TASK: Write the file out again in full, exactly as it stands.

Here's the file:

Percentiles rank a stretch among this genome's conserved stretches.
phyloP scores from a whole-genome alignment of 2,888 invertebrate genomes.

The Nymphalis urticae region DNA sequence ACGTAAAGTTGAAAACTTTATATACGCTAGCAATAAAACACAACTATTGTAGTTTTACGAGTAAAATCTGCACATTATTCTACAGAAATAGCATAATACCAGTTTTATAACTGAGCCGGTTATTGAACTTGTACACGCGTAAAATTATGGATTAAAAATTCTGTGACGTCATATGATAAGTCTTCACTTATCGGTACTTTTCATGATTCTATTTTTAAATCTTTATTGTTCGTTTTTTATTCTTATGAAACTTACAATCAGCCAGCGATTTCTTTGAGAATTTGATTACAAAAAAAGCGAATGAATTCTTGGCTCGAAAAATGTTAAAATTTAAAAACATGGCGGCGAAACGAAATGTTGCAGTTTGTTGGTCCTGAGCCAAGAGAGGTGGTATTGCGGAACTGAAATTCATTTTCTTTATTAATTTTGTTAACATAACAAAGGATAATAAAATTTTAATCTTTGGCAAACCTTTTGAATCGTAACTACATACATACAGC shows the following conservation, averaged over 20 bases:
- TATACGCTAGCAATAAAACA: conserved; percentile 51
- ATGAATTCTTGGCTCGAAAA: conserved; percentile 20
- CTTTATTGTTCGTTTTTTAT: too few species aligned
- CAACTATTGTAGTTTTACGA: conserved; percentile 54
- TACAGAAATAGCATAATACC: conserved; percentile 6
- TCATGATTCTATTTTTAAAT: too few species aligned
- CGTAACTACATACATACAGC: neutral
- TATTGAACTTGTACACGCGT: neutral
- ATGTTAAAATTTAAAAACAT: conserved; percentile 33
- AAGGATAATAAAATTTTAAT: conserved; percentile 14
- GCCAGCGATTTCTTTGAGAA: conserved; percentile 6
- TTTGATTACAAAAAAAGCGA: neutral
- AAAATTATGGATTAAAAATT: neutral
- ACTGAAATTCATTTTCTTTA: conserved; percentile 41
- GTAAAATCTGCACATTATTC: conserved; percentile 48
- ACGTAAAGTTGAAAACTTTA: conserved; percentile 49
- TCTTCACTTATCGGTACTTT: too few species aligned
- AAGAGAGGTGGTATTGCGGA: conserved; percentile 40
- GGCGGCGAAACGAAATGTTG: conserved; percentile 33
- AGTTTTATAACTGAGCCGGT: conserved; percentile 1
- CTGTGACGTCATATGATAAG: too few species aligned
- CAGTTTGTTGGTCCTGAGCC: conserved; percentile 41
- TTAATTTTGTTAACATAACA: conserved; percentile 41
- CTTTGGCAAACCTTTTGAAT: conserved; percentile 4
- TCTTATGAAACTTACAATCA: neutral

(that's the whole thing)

Percentiles rank a stretch among this genome's conserved stretches.
phyloP scores from a whole-genome alignment of 2,888 invertebrate genomes.

The Nymphalis urticae region DNA sequence ACGTAAAGTTGAAAACTTTATATACGCTAGCAATAAAACACAACTATTGTAGTTTTACGAGTAAAATCTGCACATTATTCTACAGAAATAGCATAATACCAGTTTTATAACTGAGCCGGTTATTGAACTTGTACACGCGTAAAATTATGGATTAAAAATTCTGTGACGTCATATGATAAGTCTTCACTTATCGGTACTTTTCATGATTCTATTTTTAAATCTTTATTGTTCGTTTTTTATTCTTATGAAACTTACAATCAGCCAGCGATTTCTTTGAGAATTTGATTACAAAAAAAGCGAATGAATTCTTGGCTCGAAAAATGTTAAAATTTAAAAACATGGCGGCGAAACGAAATGTTGCAGTTTGTTGGTCCTGAGCCAAGAGAGGTGGTATTGCGGAACTGAAATTCATTTTCTTTATTAATTTTGTTAACATAACAAAGGATAATAAAATTTTAATCTTTGGCAAACCTTTTGAATCGTAACTACATACATACAGC shows the following conservation, averaged over 20 bases:
- TATACGCTAGCAATAAAACA: conserved; percentile 51
- ATGAATTCTTGGCTCGAAAA: conserved; percentile 20
- CTTTATTGTTCGTTTTTTAT: too few species aligned
- CAACTATTGTAGTTTTACGA: conserved; percentile 54
- TACAGAAATAGCATAATACC: conserved; percentile 6
- TCATGATTCTATTTTTAAAT: too few species aligned
- CGTAACTACATACATACAGC: neutral
- TATTGAACTTGTACACGCGT: neutral
- ATGTTAAAATTTAAAAACAT: conserved; percentile 33
- AAGGATAATAAAATTTTAAT: conserved; percentile 14
- GCCAGCGATTTCTTTGAGAA: conserved; percentile 6
- TTTGATTACAAAAAAAGCGA: neutral
- AAAATTATGGATTAAAAATT: neutral
- ACTGAAATTCATTTTCTTTA: conserved; percentile 41
- GTAAAATCTGCACATTATTC: conserved; percentile 48
- ACGTAAAGTTGAAAACTTTA: conserved; percentile 49
- TCTTCACTTATCGGTACTTT: too few species aligned
- AAGAGAGGTGGTATTGCGGA: conserved; percentile 40
- GGCGGCGAAACGAAATGTTG: conserved; percentile 33
- AGTTTTATAACTGAGCCGGT: conserved; percentile 1
- CTGTGACGTCATATGATAAG: too few species aligned
- CAGTTTGTTGGTCCTGAGCC: conserved; percentile 41
- TTAATTTTGTTAACATAACA: conserved; percentile 41
- CTTTGGCAAACCTTTTGAAT: conserved; percentile 4
- TCTTATGAAACTTACAATCA: neutral